LLL (HLL too?): biased towards today's technology

Francois-Rene Rideau rideau@clipper.ens.fr
Mon, 16 Jan 95 15:31:56 MET

>       It seems that much of our recent discussion about the LLL seems to 
> have assumed that it will be a linear language, fit to run on the 
> now-common linear uniprocessor systems of the world.  That's great, but 
> I'm not sure it takes into account enough of the future [...]
   I agree, but then, any LLL is low-level; and adapting a program for
a specific parallel computer is *much* different from adapting it to
another one. So, if we want to support portable parallelism, our "LLL"
won't be that "low-level". That's an intersting point of view.
   Perhaps after all, the LLL would be just a concrete representation
of our HLL...

> Celluar Automata or Neural Networks.
   I don't think those will ever support the kind of programming we know
(though it may interface to it) so this is no problem to *us*. Those
kind of machines really are different from the computers we know...

> I can see computers that are not based on CPUs 
> and centralized clocks, but are a collection of small, extremely 
> specialized units, each syncronizing and communicating with only a small 
> subset of the others.  I can see linear memory being replaced by the 
> complex flow of information between such processing units.
   That, I see better as the mid-term future of computers (some tens of years),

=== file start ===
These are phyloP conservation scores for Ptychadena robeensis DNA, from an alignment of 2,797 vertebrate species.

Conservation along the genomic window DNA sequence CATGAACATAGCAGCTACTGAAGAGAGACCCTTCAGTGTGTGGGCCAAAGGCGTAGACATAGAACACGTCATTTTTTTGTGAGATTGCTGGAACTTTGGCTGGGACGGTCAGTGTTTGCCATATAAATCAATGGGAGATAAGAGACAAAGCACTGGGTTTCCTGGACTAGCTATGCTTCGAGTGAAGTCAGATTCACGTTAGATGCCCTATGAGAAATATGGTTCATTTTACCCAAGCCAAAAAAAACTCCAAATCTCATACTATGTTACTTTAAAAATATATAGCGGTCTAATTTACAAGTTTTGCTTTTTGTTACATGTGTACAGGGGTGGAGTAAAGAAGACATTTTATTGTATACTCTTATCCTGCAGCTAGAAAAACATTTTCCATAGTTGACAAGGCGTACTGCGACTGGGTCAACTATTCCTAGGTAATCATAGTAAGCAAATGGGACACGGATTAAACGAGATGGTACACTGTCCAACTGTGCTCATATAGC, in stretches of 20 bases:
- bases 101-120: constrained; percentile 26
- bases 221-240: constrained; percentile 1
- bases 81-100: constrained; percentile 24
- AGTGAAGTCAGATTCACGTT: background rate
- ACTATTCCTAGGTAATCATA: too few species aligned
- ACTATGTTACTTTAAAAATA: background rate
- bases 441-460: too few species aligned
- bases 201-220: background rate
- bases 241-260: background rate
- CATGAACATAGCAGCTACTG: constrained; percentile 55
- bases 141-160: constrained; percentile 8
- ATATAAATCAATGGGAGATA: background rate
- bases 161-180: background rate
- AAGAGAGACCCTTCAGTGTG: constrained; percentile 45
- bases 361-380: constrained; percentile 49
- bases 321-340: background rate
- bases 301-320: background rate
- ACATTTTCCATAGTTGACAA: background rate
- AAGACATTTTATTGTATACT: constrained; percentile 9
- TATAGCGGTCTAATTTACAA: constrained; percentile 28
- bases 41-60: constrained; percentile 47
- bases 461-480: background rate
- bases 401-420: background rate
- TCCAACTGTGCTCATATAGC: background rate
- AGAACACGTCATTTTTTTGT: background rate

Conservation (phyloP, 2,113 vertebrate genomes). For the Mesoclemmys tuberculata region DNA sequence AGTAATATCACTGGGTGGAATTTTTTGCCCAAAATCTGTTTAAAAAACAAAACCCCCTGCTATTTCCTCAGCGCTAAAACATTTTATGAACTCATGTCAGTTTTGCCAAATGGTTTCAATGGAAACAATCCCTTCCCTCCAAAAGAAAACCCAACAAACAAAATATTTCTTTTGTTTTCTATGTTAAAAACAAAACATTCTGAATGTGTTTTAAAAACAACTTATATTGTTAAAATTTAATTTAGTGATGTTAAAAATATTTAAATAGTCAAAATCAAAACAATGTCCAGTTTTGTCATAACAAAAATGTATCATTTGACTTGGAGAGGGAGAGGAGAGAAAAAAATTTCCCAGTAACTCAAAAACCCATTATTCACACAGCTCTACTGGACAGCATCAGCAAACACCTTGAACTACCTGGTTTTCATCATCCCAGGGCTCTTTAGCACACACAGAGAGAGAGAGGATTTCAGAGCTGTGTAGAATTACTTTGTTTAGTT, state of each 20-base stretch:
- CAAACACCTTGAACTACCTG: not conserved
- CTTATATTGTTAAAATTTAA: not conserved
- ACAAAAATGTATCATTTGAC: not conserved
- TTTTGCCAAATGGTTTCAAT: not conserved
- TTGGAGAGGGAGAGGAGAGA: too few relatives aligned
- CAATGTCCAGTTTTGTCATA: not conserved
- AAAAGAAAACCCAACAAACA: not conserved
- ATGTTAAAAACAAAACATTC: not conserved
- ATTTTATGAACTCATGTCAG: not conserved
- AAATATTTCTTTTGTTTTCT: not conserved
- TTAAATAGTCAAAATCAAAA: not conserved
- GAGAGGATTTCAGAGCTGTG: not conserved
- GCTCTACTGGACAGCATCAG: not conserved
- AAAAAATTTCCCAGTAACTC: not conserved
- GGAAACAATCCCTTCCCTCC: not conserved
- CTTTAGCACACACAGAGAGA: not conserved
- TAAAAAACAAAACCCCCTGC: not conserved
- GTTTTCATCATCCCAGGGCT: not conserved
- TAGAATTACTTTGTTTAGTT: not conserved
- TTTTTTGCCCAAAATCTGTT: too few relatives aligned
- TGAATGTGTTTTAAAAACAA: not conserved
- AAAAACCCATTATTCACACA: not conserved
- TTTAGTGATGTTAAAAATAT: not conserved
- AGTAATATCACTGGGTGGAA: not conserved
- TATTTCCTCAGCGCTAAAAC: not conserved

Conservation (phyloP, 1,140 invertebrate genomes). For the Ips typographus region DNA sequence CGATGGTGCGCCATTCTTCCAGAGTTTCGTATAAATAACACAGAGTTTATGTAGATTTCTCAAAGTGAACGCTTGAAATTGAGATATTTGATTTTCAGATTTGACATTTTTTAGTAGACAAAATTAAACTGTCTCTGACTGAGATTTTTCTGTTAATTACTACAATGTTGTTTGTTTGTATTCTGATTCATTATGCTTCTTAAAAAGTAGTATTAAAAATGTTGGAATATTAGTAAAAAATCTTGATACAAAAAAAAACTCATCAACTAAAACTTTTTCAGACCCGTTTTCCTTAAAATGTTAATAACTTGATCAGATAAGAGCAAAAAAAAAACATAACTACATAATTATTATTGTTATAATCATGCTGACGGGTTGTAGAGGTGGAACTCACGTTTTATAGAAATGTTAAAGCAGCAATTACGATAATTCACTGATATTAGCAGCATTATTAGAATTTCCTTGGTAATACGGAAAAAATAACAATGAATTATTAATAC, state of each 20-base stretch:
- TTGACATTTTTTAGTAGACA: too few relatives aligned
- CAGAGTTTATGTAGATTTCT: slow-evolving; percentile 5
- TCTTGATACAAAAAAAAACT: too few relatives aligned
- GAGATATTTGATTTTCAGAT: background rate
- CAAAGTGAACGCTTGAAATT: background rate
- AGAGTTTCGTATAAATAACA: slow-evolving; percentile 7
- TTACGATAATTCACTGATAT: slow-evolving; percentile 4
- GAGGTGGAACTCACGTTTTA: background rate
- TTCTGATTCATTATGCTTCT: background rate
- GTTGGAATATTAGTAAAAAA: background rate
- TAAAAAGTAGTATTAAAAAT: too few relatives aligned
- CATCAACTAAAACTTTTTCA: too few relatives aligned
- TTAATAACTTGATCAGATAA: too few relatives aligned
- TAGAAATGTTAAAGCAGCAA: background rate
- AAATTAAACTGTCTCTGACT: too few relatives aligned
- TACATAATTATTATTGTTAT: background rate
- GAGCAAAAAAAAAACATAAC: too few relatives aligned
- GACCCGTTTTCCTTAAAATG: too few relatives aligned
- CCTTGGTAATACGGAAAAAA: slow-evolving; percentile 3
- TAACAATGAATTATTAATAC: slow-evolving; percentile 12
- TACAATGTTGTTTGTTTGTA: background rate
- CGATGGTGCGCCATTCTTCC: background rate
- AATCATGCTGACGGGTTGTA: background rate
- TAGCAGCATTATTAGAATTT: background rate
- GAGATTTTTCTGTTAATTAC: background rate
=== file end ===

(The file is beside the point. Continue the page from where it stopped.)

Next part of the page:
though software concepts for these are not well-known enough yet. But I'd also
say the units will be CPUs; well, not the kind of expensive CPUs the industry
currently likes, but certainly something more MISC - minimal instruction set
computer - like the MuP21.
   I think that our system can adapt to it, if it can adapt to a net of old
apple]['s, C64's, and other old computers. The point is just what you said:
decentralized computing. No more big centralized programs, but small units
that are automatically, dynamically scheduled around a net of computers.
   Now, there still is a problem: should a chip fail in a huge system
(you talked about 64K chips machines), the system should go on working, which
means some kind of redundancy in information so that it doesn't get lost.
This is more like a problem.

>       What then can we do to ensure that our LLL/HLL will work quickly, 
> efficiently and most importantly, logically on these new machines?  
> Perhaps if we are going to both to start this entire project from 
> scratch, we should get rid of linear code altogether (except at the very 
> lowest levels)?
   This seems ok enough. This means our HLL must include some parallelizing
constructs and allow more to be defined. This means that in portable code,
our LLL will certainly be limited to describe very small routines embedded
in HLL constructs. This means we must have a deep integration between HLL
and LLL...
   Or am I getting mixed up ?

--    ,        	                                ,           _ v    ~  ^  --
-- Fare -- rideau@clipper.ens.fr -- Francois-Rene Rideau -- +)ang-Vu Ban --
--                                      '                   / .          --
TUNES is a Useful, Not Expedient System		          |   |   /
WWW: http://acacia.ens.fr:8080/home/rideau/	         --- --- //
Snail mail: 6, rue Augustin Thierry 75019 PARIS FRANCE   /|\ /|\ //
Phone: 033 1 42026735                                    /|\ /|\ /